THIS Autumn now being grown to its height, and the Vintage at hand; every rurale began to stirre and be busie in the fields; some to repair the Winepresses; some to scour the tuns, and hogs-heads; others were making baskets, skeps, and panniers; and others providing little hooks to catch and cut the bunches of the grapes. Here one was looking busily about to find a stone that would serve him to bruise the stones of grapes: there another furnishing himself with a stang, of very dry and smooth wood, to carry away the must in the night, with light before him. Wherefore Daphnis and Chloe for this time laid aside the care of the flocks, and put their helping hands to the work. Daphnis in his basket carried grapes, cast them into the presse, and trod them there; and then anon, out of the Lake, tunn'd the Wine into the Butts. Chloe drest meat for the Vintagers, and served them with drink, the old wine dasht with Fountain-water; and when she had done, gathered grapes of the lower vines. For all the vines about Lesbos incline themselves, and portend their palmits towards the ground, and creep like the Ivie; so that indeed a very Infant, if that his hands be loose from his Swathes, may easily reach and pull a bunch. Now, as they were wont in the Feast of Bacchus, and the solemnization of the Genethliacs of wine; the women that came from the neighbouring fields to help, cast their eyes all upon Daphnis, gave him prick and praise for beauty, and said, he was like to Bacchus himself. And now and then, one of the bolder strapping girls would catch him in her arms, and kisse him. Those wanton praises and expressions, did animate the modest Youth, and more and more inflame him still, but vext and grieved the poor Chloe. But those that were treading in the Presse, cast out various voyces, words and verdicts upon Chloe, and sang the praise of the young Baccha, like to so many Satyrs drunk with love and wine; and wisht that they themselves were sheep, that such a Shepherdesse might tend them. And thus the Girle was pleased too, and Daphnis stung with jealousie. But they wisht the Vintage were done, that they might return to their haunts in the fields; that, instead of that wild, untuned noyse of the clowns, they might hear again the sweet Pipe, or the bleating of the Cattel. And, because after a few dayes, the grapes were gather'd, and the Wines tunn'd into the vessels, and there needed not many hands to help; they drove again their flocks to the fields, and with great joy and exultation worshipt and adored the Nymphs, offering to them the first fruits, clusters hanging on their branches. Nor did they in former time, with negligence ever passe by the Nymphs; but alwaies when they came forth to feed, would sit down by them reverentially in the Cave; and when they went home, would first adore, and beg their Grace; and brought to them alwayes something, either a flower, or an apple, or an apronfull of green leaves, or a sacrifice of milk. And for this great piety and devotion, they afterwards received no small rewards and favours from the Goddesses. And now being got at liberty, they skip, and dance, and sing, and pipe to their flocks. While they thus delight themselves, there comes up to them an old man, clad in his rugg, and mantle of skins, his carbatins, or clouted shooes; his scrip hanging at his back, and that indeed a very old one: when he was sate down by them, thus he spoke, and told his story.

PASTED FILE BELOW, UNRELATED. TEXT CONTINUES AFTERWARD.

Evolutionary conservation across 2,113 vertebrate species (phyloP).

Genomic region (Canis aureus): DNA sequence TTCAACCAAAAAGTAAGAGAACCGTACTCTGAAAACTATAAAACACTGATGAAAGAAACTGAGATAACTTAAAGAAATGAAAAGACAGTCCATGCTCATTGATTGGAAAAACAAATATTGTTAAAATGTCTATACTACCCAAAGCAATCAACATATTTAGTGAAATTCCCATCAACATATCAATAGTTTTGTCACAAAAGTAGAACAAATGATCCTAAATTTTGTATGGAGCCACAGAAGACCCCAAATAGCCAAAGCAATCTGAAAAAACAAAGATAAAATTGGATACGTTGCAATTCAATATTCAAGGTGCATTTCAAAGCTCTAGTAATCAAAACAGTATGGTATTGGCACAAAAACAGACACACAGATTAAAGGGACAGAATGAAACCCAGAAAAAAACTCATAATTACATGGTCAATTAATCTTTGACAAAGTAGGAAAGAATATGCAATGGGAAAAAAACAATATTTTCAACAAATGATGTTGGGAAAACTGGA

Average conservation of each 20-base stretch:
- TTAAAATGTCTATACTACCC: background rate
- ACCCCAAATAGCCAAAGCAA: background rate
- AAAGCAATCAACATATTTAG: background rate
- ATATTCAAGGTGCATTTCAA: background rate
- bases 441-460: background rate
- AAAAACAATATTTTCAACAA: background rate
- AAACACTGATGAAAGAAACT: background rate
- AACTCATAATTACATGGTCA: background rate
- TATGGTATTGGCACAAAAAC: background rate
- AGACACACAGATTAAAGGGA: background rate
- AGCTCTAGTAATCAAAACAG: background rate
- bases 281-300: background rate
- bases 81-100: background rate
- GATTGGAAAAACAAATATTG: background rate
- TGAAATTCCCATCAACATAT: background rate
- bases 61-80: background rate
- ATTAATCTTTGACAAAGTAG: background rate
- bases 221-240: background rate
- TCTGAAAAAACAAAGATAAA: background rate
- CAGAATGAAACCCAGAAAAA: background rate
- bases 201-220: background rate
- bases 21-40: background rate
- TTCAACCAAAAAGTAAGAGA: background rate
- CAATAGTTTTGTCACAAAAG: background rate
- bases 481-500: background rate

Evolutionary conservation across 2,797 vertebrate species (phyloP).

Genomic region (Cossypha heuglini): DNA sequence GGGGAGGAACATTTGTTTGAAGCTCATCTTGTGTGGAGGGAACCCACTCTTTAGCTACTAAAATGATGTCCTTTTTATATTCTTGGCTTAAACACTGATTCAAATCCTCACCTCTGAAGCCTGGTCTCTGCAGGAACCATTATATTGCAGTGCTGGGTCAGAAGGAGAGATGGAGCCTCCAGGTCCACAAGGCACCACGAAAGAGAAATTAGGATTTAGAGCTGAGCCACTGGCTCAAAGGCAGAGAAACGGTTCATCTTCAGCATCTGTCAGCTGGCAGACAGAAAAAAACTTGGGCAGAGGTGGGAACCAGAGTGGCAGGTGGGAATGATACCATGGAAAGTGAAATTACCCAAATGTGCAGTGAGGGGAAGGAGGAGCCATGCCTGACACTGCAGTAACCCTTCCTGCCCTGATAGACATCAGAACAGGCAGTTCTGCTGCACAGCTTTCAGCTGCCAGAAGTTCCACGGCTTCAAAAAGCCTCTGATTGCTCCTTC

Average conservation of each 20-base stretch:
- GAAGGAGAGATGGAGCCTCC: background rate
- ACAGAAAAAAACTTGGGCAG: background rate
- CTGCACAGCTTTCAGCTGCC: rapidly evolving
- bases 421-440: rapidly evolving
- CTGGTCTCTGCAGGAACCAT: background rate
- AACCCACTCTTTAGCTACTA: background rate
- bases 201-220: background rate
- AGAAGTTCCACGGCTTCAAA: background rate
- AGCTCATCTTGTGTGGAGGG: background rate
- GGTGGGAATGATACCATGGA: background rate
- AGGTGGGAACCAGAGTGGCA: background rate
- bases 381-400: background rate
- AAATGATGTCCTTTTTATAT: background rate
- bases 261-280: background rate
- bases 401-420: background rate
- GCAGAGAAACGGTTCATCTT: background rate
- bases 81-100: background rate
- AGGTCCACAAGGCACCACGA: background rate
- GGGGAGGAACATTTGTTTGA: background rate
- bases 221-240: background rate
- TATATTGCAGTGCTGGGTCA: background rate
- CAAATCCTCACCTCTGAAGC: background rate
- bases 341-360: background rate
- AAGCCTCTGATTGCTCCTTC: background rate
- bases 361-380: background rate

I ( Daphnis and Chloe) am that old Philetas, who have often sung to these Nymphs; and often pip't to yonder Pan; and have led many great herds, by the art of Musick alone; and I come to shew you what I have seen, and to tell you what I have heard. I have a Garden which my own hands and labour planted; and ever since by my old age I gave over fields and herds, to dresse and trim it, has been my care and entertainment; what flowers, or fruits the season of the year teems, there they are at every season. In the spring there are Roses, and Lillies, the Hyacinths, and both the forms of Violets. In the Summer Poppies, Pears, and all sorts of Apples. And now in the Autumne Vines, and Figtrees, Pomegranats, Oranges, Limons, and the green myrtles. Into this Garden, flocks of birds come every morning; some to feed, some to sing. For it is thick, opacous, and shady; and watered all by three fountains; and if you took the Wall away, you would think you saw a Wood. As I went in there yesterday about noon, a boy appear'd in the Pomgranate and Myrtle grove, with Myrtles and Pomgranats in his hand; white as milk, and shining with the glance of fire; clean and bright, as if he had newly wash't himself in all the three transparent Fountains. Naked he was, alone he was; he play'd and wanton'd it about, and cull'd and pull'd, as if it had been his own Garden. Therefore I ran at him as fast as I could, thinking to get him in my clutches. For indeed, I was afraid, lest, by that wanton, untoward, malapert ramping, and hoytie-toitie which he kept in the grove; he would at length break my Pomgranats, and my Myrtles. But he, with a soft and easie sleight, as he listed, gave me the slip, sometimes running under the Roses, sometimes hiding himself in the Poppies, like a cunning, hudling chick of a Partridge. I have often had enough to do, to run after the sucking kids; and tyred my self off my leggs, to catch a giddy young Calf. But this was a certain various businesse, and a thing that could not be catcht. Being then wearied, as an old man, and leaning upon my staff, and withall looking to him, lest he should escape away, I askt what neighbours Child he was; and what he meant to rob anothers mans Orchard so. But he answer'd me not a word; but coming nearer, laught most sweetly, and flung the Myrtle berries at me, and pleas'd me so, I know not how, that all my anger vanisht quite. I askt him therefore, that he would give himself without fear, into my hands, and swore to him by the myrtles, that I would not onely send him away with Apples and Pomegranats, but give him leave, whensoever he pleas'd, to pull the finest fruits and flowers, if he would but give me one kisse. With that, setting up a loud laughter, he sent forth a voice, such as neither the Swan, the Swallow, or the Nightingale has, and turn'd himself into Old Man like to me. Philetas (said he) it would be no trouble at all to me, to give thee a kisse, for it is more pleasure for me to kisse, then for thee to be young again: but consider with thy self, whether such a gift as that be of use to thy age. For thy old age cannot help thee that thou shalt not follow me, after a kiss that I have fired. But I cannot be taken, though a Hawk, or an Eagle, or any other swifter bird, were flown at me. I am not a boy, though I seem to be so, but am older than Saturn, and the whole time of this Universe. I knew thee, when thou wast yet a boy, and kept a great herd in yonder Marsh, and was present to thee, when under those Beeches, thou didst sing, and play on the Pipe for the dear love of Amaryllis. But thou didset not see me, although I stood close by the Maid. It was I that gave her thee in marriage, and thou hast had Sons by her, jolly herdsmen, and Colones. And now I take care of Daphnis and Chloe; and when I have brought them together in the morning, I come hither to thy Garden, and take my pleasure among these groves and flowers of thine; and wash my self in these Fountains. And this is the cause, why thy Roses, Violets, Lillies, Hyacinths, and Poppies; all thy flowers, and thy Plants, are still so fair and beautifull, because they are water'd with my wash. Cast thy eyes round about, and look whether there be any one stem of a flower, any twig of a Tree broken; whether any of thy fruits be pull'd, or any flower trodden down; whether any fountain be troubled, and mudded; and thou (Philetas) of all mortals, rejoyce alone in thy old age. This said, the sweet boy sprung into the myrtle grove, and like a Nightingale, from bough to bough, under the green leaves, skipt to the top, and highest story of the Myrtles. Then I saw his wings hanging at his shoulders; and at his back, between his wings, a little bow with two Darts; and since that moment, never saw him any more. If therefore I wear not now these gray hairs of mine in vain, and by my age, have not got a trivial mind; you two, (O Daphnis and Chloe) are destin'd to Love; and Love himself takes care of you. With this they were both hugely delighted, and thought they heard a Lesbian tale, not a true discourse, or story, and therefore they would ask him questions: